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THOMAS WOODROW

An Overlanding Inspiration

//ADVENTURERS INSPIRED - THOMAS WOODROW

THOMAS WOODROW:

Name: Tom Woodrow

Age: 36

Nationality: British
 

FOLLOW TOM : 

Website: www.adventurebiketv.com 

www.geekmedialtd.com 

Facebook: adventurebiketv

Instagram: @adventurebiketv

Books / Publications: Adventure Bike TV

TOM WOODROW : 

Track racing

 

GENERAL INTRO :

Countries Travelled :

France, Spain, Morocco, Western Sahara, Mauritania, Senegal, The Gambia, South Africa, Lesotho, Nepal, India, Bangladesh, Belgium, Germany, Denmark, Norway, Finland, Estonia, Latvia, Lithuania and Poland.

What inspired you to travel the way you do?

I have always liked to travel, but the idea of travelling on motorcycle was inspired by watching Long Way Down (I missed Long Way Around) but funds were always limiting. When I started filming I knew I wanted to make a travel film, so I found a trip, going down to the Gambia and joined.

How long do you travel for at a time (or are planning on)?

The longest has been a month, but now with a family I don’t like to be away for too long, I miss my family a lot and the enjoyment of the adventure start to wain the longer i’m away from them. I also don’t think it’s fair on them to be without their daddy for too long, So I now limit the time i’m away to a maximum of 2 weeks. Some people scoff at this, calling my trips and adventures holidays rather then travel, but I don’t agree, I discover the places I go in a way a tourist never would, and just because I only do it for 2 weeks, don’t make it any less of an adventure.

How did/do you plan your journey(s)?

In all honesty I don’t really, I have never done a motorcycle trip of any kind without filming it, this is the only way I can fund my travel bug. Part of being a cameraman is that I mostly follow other people, Graham Hoskins mostly, and they plan the route, I follow and film. Planning for me isn’t about the route, it's about how to pack my gear, how long will it be between places I can charge kit etc.

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TOM WOODROW : 

Desert Riding, Africa

VEHICLE :

 

Current Overland Vehicle / Mode of Travel :

At the moment I don’t have anything, I am very fortunate that if I am going off to film something I can normally get a manufacturer to lend me a motorbike, which is fun because I get to ride a wide range of bikes, but I do miss mavin one of my own, walking into the garage and seeing my own lovely bike sitting there.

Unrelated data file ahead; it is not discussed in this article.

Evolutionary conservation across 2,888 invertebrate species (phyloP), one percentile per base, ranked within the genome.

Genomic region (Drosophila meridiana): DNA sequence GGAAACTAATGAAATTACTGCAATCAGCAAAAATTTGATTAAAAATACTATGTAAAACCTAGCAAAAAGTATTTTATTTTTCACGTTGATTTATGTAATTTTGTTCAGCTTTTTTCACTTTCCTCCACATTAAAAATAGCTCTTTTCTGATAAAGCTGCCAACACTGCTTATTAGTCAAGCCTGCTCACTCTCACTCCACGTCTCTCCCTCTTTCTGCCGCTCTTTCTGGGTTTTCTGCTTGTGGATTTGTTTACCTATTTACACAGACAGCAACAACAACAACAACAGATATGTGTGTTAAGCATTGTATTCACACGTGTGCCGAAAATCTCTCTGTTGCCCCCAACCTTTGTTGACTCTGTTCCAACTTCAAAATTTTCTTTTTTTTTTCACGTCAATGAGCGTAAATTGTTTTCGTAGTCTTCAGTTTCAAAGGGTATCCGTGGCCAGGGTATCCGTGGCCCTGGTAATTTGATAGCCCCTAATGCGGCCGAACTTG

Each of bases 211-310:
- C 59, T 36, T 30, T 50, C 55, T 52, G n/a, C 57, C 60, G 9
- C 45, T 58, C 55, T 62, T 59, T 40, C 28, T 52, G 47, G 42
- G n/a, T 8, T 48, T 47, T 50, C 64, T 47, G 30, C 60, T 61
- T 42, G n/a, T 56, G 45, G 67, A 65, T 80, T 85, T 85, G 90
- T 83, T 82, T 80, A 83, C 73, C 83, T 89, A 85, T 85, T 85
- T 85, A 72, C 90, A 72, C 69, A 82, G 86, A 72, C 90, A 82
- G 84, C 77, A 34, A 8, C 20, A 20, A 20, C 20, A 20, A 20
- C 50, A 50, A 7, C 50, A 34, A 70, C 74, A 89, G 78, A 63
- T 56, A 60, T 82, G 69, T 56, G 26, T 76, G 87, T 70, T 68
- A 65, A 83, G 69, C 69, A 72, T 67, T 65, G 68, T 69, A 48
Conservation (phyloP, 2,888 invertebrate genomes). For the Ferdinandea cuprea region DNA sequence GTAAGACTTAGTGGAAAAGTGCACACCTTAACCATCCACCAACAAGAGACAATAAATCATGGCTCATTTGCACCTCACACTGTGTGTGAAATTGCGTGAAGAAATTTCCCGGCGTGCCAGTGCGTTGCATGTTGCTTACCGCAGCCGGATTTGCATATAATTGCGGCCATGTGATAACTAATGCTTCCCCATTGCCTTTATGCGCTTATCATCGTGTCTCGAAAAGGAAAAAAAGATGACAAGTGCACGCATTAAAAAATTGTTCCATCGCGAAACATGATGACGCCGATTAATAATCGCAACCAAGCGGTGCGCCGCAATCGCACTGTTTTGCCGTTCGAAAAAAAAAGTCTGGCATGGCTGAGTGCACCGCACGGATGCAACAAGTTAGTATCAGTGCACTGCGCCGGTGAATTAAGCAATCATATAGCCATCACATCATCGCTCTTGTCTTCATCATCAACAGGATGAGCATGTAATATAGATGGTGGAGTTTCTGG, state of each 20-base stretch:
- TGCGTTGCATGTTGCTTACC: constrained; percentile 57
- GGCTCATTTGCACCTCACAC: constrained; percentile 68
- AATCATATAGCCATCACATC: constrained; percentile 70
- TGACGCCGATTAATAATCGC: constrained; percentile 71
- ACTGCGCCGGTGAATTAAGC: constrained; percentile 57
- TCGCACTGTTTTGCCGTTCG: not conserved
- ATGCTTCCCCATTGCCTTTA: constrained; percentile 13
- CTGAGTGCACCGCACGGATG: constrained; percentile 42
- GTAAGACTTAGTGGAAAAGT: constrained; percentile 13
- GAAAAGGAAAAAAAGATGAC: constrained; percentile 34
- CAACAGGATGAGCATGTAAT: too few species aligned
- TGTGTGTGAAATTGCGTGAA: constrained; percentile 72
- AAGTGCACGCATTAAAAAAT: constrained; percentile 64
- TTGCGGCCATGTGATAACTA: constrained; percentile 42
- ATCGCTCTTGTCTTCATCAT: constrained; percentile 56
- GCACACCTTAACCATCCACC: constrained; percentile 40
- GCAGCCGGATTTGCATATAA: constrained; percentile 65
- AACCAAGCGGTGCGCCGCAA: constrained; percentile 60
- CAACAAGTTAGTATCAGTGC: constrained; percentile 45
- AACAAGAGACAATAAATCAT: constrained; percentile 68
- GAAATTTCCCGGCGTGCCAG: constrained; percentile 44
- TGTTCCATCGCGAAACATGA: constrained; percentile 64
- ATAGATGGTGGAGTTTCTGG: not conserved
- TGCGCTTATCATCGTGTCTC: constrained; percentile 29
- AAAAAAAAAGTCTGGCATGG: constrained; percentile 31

Previous Overland Vehicle(s) / Mode of Travel :

I had Triumph Tiger 800xc which I loved and did a lot of work on, the bike took me to the arctic, I did the Stella Alpina on it, a few small off road events and even 2 Iron Butts (1000miles in 24 hours).

Before that I also owned a KTM 640 ADV and a BMW F650 Dakar

Why did you pick your latest overland vehicle to travel in?

I got the Triumph because they lent it to me to film a TV series and I loved it so much I bought it off them.

What’s the best thing about your previous vehicle set up?

For me it wasn’t any one thing, but it was mine, all the extras and improvements I had done meant that it felt like no other bike to ride and I felt comfortable on it, I knew it should feel under me, I knew its limits and could take it to the edge without going over.

 

What’s the worst thing about your previous vehicle set up?

I always struggle with seat hight, i’m short, but I now know tips and tricks so its not a big deal.

What would you change / add on to your vehicle if you could?

I’d still own it!

 

Have you broken down on your trip or had an accident? If so, how did you resolve the situation?

When travelling through Mauritania on 3 Yamaha Tenere’s I had some major clutch issues, it was a new bike, and was just one of those things, we ended up leaving it in the corner of a nightclub outside Dakar, and taking the radiator and fan off to fix problems on the other 2 bikes so we could ride down into the Gambia, 2 up. Then we came back and took a day to get this bike, with a slipping clutch and no way to cool itself, the 20 miles to the shipping office in Dakar.

How do you navigate? 

I always have a Satnav just in case, but as I'm the cameraman, I mostly follow, more important then Satnav for me is communication, so always have radios and headsets.

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TOM WOODROW : 

Tenere Riding in Mauritania

ACCOMMODATION  :

Do you stay in campsites / hotels / motels / airbnbs? 

I have stayed in all 4, variety is the spice of life!

How do you pick where you stay?

Usually budget or for filming something out of the ordinary always works best.

Name one of your favourite places you have stayed to date and can you explain why it was your favourite place?

Wild camping in a ex nuclear missile base was a highlight, surrounded by cold war buildings and everywhere had an eerie quietness.

What is your sleeping set up and why have you chosen this system? :